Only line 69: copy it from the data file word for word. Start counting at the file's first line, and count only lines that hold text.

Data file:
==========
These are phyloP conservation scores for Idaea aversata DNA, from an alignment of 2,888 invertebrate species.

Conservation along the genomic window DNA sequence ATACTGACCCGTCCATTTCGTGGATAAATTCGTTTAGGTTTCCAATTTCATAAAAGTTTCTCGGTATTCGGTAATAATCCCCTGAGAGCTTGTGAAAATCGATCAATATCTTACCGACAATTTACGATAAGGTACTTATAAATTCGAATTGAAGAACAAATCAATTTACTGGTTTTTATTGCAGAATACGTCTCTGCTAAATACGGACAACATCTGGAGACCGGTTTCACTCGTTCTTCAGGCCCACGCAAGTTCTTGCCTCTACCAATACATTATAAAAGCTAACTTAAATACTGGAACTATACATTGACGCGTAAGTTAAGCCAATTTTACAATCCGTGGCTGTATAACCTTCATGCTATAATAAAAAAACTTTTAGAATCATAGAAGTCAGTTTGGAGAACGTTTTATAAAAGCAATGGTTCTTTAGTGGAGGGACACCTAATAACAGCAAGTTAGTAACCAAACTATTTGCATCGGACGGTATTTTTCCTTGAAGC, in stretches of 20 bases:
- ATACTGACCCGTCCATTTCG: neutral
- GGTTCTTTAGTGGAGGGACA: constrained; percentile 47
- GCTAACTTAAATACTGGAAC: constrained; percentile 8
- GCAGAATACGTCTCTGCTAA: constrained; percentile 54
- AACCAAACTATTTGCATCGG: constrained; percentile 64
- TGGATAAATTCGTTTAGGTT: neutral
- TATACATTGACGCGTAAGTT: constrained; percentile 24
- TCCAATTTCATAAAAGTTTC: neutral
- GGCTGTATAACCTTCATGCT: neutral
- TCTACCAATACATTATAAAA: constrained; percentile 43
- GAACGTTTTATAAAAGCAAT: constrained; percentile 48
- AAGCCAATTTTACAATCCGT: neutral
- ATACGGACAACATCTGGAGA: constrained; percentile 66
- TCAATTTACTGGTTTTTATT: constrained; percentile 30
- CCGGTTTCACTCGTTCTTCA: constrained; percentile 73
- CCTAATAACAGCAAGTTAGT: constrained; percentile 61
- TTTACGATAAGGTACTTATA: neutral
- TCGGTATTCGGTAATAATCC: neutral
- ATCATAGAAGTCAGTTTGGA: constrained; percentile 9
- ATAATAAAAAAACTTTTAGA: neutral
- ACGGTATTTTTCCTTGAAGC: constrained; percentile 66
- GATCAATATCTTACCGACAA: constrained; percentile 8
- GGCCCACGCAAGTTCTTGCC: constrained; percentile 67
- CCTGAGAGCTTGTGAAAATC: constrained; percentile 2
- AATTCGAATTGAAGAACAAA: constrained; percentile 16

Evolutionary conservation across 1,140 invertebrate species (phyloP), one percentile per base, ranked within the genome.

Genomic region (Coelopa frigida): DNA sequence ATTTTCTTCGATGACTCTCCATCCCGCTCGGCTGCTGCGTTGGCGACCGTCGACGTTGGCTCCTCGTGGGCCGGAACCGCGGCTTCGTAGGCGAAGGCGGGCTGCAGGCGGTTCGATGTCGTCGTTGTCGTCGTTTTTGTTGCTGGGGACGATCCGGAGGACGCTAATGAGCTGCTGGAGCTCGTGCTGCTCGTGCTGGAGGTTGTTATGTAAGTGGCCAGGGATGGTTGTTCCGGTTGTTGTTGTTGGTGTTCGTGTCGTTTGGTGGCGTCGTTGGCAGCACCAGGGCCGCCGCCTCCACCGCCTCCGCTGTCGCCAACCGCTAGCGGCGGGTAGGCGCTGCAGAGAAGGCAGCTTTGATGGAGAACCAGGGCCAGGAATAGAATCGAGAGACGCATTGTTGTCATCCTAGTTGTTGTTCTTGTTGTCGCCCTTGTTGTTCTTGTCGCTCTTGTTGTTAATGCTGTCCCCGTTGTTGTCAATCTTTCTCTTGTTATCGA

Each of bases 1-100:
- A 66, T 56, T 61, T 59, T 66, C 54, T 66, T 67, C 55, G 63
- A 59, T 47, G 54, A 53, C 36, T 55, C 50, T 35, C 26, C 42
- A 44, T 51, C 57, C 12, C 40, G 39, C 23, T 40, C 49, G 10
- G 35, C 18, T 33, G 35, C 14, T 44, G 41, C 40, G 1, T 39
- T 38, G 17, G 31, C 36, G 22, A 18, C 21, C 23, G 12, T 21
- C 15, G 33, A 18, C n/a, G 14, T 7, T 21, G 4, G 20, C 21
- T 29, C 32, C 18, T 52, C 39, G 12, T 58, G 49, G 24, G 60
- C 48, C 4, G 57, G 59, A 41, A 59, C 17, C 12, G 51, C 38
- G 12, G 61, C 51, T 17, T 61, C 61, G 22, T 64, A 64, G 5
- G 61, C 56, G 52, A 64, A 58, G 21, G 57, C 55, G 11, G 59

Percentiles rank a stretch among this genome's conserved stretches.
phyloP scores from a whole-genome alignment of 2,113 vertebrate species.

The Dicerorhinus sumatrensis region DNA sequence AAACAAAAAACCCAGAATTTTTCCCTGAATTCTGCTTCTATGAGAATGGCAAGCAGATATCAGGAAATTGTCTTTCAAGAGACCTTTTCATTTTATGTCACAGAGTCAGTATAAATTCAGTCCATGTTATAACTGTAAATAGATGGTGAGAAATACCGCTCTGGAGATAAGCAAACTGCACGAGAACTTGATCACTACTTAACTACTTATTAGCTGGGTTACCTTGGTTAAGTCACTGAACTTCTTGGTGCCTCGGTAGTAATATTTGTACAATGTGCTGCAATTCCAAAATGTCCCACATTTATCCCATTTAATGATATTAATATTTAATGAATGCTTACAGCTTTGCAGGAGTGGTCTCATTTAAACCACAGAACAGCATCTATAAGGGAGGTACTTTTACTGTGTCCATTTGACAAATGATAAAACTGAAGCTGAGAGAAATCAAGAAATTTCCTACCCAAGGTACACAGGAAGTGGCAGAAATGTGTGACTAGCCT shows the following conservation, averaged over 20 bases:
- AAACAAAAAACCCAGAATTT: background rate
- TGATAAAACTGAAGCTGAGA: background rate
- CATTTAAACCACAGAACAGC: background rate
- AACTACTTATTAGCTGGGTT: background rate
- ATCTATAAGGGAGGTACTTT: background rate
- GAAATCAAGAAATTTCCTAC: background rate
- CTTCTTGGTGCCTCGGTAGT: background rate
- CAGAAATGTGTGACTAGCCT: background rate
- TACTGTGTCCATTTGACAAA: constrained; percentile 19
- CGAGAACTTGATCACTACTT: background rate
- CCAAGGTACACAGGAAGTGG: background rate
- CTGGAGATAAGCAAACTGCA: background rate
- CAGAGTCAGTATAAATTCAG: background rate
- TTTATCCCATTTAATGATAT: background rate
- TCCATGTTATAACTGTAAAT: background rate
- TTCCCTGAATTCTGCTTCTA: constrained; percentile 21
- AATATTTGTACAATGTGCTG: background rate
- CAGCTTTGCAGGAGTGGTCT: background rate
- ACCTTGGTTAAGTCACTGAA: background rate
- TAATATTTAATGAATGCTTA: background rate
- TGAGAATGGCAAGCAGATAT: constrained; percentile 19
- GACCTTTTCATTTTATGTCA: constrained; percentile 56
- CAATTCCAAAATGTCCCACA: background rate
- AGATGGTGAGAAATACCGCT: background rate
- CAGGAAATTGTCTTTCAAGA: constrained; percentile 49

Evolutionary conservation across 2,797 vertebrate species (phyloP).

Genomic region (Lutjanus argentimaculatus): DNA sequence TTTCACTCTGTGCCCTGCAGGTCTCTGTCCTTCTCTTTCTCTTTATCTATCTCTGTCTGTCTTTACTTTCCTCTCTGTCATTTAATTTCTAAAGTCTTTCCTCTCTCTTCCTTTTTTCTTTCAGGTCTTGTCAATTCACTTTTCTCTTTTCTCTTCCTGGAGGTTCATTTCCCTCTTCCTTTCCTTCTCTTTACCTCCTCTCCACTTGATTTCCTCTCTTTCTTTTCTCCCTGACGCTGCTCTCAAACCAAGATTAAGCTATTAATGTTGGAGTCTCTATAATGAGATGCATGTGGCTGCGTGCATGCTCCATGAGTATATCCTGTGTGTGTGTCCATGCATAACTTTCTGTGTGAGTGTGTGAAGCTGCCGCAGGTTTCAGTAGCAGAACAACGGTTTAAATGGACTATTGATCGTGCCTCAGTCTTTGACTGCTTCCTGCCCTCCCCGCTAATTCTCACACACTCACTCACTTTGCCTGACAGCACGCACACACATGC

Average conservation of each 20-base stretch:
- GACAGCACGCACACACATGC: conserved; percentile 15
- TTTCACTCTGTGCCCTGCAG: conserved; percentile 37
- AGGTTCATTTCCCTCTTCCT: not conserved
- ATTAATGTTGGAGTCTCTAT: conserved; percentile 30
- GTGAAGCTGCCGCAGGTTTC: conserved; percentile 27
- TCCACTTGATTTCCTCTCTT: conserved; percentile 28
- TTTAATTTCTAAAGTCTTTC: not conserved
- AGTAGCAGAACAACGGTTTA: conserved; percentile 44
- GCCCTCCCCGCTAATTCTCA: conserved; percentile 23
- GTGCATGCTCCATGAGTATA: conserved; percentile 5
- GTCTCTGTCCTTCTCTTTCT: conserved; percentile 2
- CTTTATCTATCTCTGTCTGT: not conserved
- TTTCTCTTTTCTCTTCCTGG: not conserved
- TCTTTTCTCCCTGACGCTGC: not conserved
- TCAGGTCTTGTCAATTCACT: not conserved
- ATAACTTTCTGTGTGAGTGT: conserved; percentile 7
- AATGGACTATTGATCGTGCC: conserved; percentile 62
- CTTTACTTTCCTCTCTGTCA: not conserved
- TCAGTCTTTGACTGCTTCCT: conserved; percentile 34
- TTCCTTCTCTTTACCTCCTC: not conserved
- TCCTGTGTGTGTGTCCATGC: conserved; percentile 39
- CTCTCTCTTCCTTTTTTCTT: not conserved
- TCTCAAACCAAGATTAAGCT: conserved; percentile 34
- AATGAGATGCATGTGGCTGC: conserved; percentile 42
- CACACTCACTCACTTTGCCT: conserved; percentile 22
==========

Evolutionary conservation across 2,797 vertebrate species (phyloP).